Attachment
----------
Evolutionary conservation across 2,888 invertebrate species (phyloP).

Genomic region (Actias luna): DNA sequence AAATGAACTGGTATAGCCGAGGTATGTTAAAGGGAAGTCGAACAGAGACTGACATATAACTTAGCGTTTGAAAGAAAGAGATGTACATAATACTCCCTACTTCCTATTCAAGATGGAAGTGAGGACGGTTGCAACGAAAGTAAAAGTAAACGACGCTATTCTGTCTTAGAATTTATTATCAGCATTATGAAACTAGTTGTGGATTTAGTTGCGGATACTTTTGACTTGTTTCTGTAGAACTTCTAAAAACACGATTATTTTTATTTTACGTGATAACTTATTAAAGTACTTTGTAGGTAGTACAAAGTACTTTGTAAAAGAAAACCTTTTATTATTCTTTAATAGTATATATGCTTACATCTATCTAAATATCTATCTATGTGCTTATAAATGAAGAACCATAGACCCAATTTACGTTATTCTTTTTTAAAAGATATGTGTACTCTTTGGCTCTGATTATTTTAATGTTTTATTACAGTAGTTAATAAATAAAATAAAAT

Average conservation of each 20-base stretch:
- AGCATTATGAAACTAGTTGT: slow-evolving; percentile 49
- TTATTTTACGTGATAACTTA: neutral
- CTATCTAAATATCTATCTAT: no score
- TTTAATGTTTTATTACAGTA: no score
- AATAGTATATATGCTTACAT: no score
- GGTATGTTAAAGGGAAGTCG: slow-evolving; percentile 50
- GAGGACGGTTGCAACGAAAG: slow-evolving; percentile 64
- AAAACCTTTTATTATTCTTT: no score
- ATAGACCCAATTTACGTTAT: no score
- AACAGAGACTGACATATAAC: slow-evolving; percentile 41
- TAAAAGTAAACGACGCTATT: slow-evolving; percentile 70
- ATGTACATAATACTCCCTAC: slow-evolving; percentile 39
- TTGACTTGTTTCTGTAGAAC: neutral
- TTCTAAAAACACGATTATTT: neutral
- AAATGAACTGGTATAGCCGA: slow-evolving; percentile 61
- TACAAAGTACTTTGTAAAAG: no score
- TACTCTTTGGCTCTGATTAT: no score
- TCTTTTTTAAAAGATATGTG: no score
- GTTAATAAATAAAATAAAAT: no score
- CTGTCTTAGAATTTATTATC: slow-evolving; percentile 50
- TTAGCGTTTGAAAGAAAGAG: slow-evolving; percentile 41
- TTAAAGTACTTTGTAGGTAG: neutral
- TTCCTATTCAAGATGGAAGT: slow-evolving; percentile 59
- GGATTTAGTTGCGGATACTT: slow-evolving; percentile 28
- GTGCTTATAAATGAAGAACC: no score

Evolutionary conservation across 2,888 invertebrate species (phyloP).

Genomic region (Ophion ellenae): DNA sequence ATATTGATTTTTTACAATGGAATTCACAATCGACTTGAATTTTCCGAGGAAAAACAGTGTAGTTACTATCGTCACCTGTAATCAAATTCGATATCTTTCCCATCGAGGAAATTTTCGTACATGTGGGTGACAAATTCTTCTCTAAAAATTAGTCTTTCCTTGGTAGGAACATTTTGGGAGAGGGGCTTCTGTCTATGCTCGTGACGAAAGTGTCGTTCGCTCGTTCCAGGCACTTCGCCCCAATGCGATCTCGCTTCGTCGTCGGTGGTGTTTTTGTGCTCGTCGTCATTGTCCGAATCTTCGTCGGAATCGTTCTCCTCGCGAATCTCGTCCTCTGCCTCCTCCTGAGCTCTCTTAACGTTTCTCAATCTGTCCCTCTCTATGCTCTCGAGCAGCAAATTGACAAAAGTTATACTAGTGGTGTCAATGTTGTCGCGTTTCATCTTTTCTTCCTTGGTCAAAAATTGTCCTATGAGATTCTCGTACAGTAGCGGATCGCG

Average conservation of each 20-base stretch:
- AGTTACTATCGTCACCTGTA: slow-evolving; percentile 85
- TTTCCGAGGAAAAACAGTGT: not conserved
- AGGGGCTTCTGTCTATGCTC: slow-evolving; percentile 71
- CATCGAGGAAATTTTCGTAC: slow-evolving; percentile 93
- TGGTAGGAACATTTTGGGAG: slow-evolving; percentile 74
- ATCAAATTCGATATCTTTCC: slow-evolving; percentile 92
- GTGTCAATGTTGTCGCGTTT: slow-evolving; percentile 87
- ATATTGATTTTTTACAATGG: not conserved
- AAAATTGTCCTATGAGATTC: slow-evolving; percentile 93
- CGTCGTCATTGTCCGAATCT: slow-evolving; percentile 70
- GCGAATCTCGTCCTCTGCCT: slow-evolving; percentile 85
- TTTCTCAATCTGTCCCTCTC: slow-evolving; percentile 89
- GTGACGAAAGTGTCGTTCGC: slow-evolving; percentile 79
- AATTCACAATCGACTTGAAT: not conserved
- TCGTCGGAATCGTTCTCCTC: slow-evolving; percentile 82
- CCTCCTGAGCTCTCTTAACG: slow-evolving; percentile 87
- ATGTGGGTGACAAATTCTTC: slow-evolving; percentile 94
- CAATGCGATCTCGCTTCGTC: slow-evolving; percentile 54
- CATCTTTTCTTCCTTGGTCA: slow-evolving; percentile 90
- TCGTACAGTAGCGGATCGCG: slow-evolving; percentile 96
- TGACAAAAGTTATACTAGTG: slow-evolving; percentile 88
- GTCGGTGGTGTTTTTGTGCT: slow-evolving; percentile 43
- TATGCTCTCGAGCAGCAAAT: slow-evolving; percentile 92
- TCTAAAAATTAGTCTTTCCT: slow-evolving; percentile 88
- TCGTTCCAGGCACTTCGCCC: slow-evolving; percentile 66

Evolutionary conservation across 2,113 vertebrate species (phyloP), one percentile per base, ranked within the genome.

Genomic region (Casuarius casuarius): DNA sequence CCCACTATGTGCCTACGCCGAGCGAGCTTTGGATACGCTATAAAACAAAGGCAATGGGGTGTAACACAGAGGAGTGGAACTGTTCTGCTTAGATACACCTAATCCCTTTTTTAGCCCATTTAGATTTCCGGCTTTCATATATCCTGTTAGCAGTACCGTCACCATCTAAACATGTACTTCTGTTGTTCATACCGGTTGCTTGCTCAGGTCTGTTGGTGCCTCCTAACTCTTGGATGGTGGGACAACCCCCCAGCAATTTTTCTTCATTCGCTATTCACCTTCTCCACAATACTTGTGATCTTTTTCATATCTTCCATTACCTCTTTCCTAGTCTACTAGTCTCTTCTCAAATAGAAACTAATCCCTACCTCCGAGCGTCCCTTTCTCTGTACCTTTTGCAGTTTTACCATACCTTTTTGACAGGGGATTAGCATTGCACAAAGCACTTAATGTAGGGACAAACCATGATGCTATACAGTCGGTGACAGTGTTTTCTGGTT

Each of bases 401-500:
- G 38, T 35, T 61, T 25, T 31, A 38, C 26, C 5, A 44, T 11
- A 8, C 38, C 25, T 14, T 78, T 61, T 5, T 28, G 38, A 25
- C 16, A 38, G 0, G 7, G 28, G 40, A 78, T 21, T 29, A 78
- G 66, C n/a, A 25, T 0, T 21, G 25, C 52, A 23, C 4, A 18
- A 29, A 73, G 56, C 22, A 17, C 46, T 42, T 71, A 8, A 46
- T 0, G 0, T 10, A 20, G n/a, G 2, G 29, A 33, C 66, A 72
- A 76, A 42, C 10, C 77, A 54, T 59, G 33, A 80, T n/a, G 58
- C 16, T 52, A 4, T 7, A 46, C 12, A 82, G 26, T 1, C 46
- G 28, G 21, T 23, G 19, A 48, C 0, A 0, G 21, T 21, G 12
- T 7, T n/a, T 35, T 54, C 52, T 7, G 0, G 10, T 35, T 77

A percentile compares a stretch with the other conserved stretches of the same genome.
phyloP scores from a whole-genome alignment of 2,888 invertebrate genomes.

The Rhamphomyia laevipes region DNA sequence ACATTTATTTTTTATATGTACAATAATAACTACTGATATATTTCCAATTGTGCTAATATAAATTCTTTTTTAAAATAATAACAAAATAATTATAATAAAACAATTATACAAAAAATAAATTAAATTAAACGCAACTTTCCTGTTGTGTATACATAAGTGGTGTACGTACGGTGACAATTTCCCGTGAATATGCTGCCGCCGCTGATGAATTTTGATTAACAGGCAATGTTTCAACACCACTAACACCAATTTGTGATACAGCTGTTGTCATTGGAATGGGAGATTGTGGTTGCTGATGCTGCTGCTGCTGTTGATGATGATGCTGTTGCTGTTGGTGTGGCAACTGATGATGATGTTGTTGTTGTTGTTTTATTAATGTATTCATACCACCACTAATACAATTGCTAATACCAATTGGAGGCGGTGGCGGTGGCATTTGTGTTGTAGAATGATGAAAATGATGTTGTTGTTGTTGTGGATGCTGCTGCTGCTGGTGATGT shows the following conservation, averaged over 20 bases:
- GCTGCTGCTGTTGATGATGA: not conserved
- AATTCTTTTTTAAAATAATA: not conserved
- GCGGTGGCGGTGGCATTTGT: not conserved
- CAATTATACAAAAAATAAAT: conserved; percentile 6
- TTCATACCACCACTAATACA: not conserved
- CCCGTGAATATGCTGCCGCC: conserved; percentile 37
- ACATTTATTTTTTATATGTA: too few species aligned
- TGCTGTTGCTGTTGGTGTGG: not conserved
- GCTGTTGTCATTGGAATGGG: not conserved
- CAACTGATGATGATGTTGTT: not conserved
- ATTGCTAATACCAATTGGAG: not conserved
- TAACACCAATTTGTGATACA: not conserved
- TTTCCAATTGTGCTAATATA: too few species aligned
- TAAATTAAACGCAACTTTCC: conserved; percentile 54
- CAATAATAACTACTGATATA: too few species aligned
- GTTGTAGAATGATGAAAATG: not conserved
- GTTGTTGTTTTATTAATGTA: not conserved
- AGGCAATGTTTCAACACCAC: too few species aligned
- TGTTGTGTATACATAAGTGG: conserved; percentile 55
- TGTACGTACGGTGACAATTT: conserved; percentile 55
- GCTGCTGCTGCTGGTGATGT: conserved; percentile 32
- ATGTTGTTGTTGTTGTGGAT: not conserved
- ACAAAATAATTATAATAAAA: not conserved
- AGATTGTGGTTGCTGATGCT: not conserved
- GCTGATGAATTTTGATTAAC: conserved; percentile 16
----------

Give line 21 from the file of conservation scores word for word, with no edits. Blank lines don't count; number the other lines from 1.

- TCTTTTTTAAAAGATATGTG: no score